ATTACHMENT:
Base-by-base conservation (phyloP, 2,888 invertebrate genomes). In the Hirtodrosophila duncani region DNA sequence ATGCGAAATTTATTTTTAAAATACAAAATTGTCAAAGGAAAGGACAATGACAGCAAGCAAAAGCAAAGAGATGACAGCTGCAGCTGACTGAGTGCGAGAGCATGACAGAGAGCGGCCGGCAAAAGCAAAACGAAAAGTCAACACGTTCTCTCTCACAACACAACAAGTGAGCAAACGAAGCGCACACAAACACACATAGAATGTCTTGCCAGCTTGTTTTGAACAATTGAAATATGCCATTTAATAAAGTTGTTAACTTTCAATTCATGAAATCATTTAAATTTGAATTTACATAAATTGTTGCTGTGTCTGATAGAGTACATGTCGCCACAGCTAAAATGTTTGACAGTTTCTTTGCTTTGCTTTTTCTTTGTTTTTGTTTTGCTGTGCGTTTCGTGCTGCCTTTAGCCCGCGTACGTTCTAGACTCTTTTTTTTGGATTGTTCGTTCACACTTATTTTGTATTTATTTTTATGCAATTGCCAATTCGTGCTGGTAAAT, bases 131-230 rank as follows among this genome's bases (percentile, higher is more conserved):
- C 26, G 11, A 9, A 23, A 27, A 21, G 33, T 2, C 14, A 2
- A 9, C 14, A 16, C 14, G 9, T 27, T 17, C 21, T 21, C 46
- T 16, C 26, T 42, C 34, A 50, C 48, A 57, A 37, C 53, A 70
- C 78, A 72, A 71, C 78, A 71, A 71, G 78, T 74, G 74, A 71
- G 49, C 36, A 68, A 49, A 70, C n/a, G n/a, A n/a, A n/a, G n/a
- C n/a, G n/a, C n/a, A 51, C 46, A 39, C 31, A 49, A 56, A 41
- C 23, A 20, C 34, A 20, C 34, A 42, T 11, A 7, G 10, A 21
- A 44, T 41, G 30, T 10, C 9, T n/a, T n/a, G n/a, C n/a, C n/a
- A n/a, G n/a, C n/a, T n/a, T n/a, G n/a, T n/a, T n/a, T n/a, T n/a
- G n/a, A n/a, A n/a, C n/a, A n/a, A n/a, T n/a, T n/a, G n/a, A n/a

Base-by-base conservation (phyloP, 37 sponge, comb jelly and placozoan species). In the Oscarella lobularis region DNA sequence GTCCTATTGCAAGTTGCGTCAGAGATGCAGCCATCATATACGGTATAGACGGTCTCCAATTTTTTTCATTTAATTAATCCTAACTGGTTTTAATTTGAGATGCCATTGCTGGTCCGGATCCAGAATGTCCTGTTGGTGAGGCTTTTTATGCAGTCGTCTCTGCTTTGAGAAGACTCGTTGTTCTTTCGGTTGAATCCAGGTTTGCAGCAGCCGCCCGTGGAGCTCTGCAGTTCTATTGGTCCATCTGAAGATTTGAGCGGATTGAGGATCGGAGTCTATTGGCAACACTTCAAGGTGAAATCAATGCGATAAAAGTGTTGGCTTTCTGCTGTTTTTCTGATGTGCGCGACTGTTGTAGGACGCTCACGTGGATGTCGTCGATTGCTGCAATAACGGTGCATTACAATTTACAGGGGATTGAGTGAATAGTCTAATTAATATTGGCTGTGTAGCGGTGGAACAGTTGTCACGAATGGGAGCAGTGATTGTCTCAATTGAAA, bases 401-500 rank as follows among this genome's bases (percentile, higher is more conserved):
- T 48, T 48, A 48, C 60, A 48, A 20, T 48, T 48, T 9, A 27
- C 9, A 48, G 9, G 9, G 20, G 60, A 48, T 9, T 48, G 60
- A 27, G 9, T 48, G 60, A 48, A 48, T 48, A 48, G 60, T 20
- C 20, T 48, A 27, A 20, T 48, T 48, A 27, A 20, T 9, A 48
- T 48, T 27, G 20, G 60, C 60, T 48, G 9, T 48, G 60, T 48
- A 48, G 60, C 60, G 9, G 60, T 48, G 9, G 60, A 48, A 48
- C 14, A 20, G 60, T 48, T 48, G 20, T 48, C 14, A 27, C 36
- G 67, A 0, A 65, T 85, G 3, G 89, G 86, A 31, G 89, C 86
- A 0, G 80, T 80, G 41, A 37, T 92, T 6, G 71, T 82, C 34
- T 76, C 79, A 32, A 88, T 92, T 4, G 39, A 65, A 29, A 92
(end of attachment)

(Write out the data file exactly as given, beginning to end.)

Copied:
Base-by-base conservation (phyloP, 2,888 invertebrate genomes). In the Hirtodrosophila duncani region DNA sequence ATGCGAAATTTATTTTTAAAATACAAAATTGTCAAAGGAAAGGACAATGACAGCAAGCAAAAGCAAAGAGATGACAGCTGCAGCTGACTGAGTGCGAGAGCATGACAGAGAGCGGCCGGCAAAAGCAAAACGAAAAGTCAACACGTTCTCTCTCACAACACAACAAGTGAGCAAACGAAGCGCACACAAACACACATAGAATGTCTTGCCAGCTTGTTTTGAACAATTGAAATATGCCATTTAATAAAGTTGTTAACTTTCAATTCATGAAATCATTTAAATTTGAATTTACATAAATTGTTGCTGTGTCTGATAGAGTACATGTCGCCACAGCTAAAATGTTTGACAGTTTCTTTGCTTTGCTTTTTCTTTGTTTTTGTTTTGCTGTGCGTTTCGTGCTGCCTTTAGCCCGCGTACGTTCTAGACTCTTTTTTTTGGATTGTTCGTTCACACTTATTTTGTATTTATTTTTATGCAATTGCCAATTCGTGCTGGTAAAT, bases 131-230 rank as follows among this genome's bases (percentile, higher is more conserved):
- C 26, G 11, A 9, A 23, A 27, A 21, G 33, T 2, C 14, A 2
- A 9, C 14, A 16, C 14, G 9, T 27, T 17, C 21, T 21, C 46
- T 16, C 26, T 42, C 34, A 50, C 48, A 57, A 37, C 53, A 70
- C 78, A 72, A 71, C 78, A 71, A 71, G 78, T 74, G 74, A 71
- G 49, C 36, A 68, A 49, A 70, C n/a, G n/a, A n/a, A n/a, G n/a
- C n/a, G n/a, C n/a, A 51, C 46, A 39, C 31, A 49, A 56, A 41
- C 23, A 20, C 34, A 20, C 34, A 42, T 11, A 7, G 10, A 21
- A 44, T 41, G 30, T 10, C 9, T n/a, T n/a, G n/a, C n/a, C n/a
- A n/a, G n/a, C n/a, T n/a, T n/a, G n/a, T n/a, T n/a, T n/a, T n/a
- G n/a, A n/a, A n/a, C n/a, A n/a, A n/a, T n/a, T n/a, G n/a, A n/a

Base-by-base conservation (phyloP, 37 sponge, comb jelly and placozoan species). In the Oscarella lobularis region DNA sequence GTCCTATTGCAAGTTGCGTCAGAGATGCAGCCATCATATACGGTATAGACGGTCTCCAATTTTTTTCATTTAATTAATCCTAACTGGTTTTAATTTGAGATGCCATTGCTGGTCCGGATCCAGAATGTCCTGTTGGTGAGGCTTTTTATGCAGTCGTCTCTGCTTTGAGAAGACTCGTTGTTCTTTCGGTTGAATCCAGGTTTGCAGCAGCCGCCCGTGGAGCTCTGCAGTTCTATTGGTCCATCTGAAGATTTGAGCGGATTGAGGATCGGAGTCTATTGGCAACACTTCAAGGTGAAATCAATGCGATAAAAGTGTTGGCTTTCTGCTGTTTTTCTGATGTGCGCGACTGTTGTAGGACGCTCACGTGGATGTCGTCGATTGCTGCAATAACGGTGCATTACAATTTACAGGGGATTGAGTGAATAGTCTAATTAATATTGGCTGTGTAGCGGTGGAACAGTTGTCACGAATGGGAGCAGTGATTGTCTCAATTGAAA, bases 401-500 rank as follows among this genome's bases (percentile, higher is more conserved):
- T 48, T 48, A 48, C 60, A 48, A 20, T 48, T 48, T 9, A 27
- C 9, A 48, G 9, G 9, G 20, G 60, A 48, T 9, T 48, G 60
- A 27, G 9, T 48, G 60, A 48, A 48, T 48, A 48, G 60, T 20
- C 20, T 48, A 27, A 20, T 48, T 48, A 27, A 20, T 9, A 48
- T 48, T 27, G 20, G 60, C 60, T 48, G 9, T 48, G 60, T 48
- A 48, G 60, C 60, G 9, G 60, T 48, G 9, G 60, A 48, A 48
- C 14, A 20, G 60, T 48, T 48, G 20, T 48, C 14, A 27, C 36
- G 67, A 0, A 65, T 85, G 3, G 89, G 86, A 31, G 89, C 86
- A 0, G 80, T 80, G 41, A 37, T 92, T 6, G 71, T 82, C 34
- T 76, C 79, A 32, A 88, T 92, T 4, G 39, A 65, A 29, A 92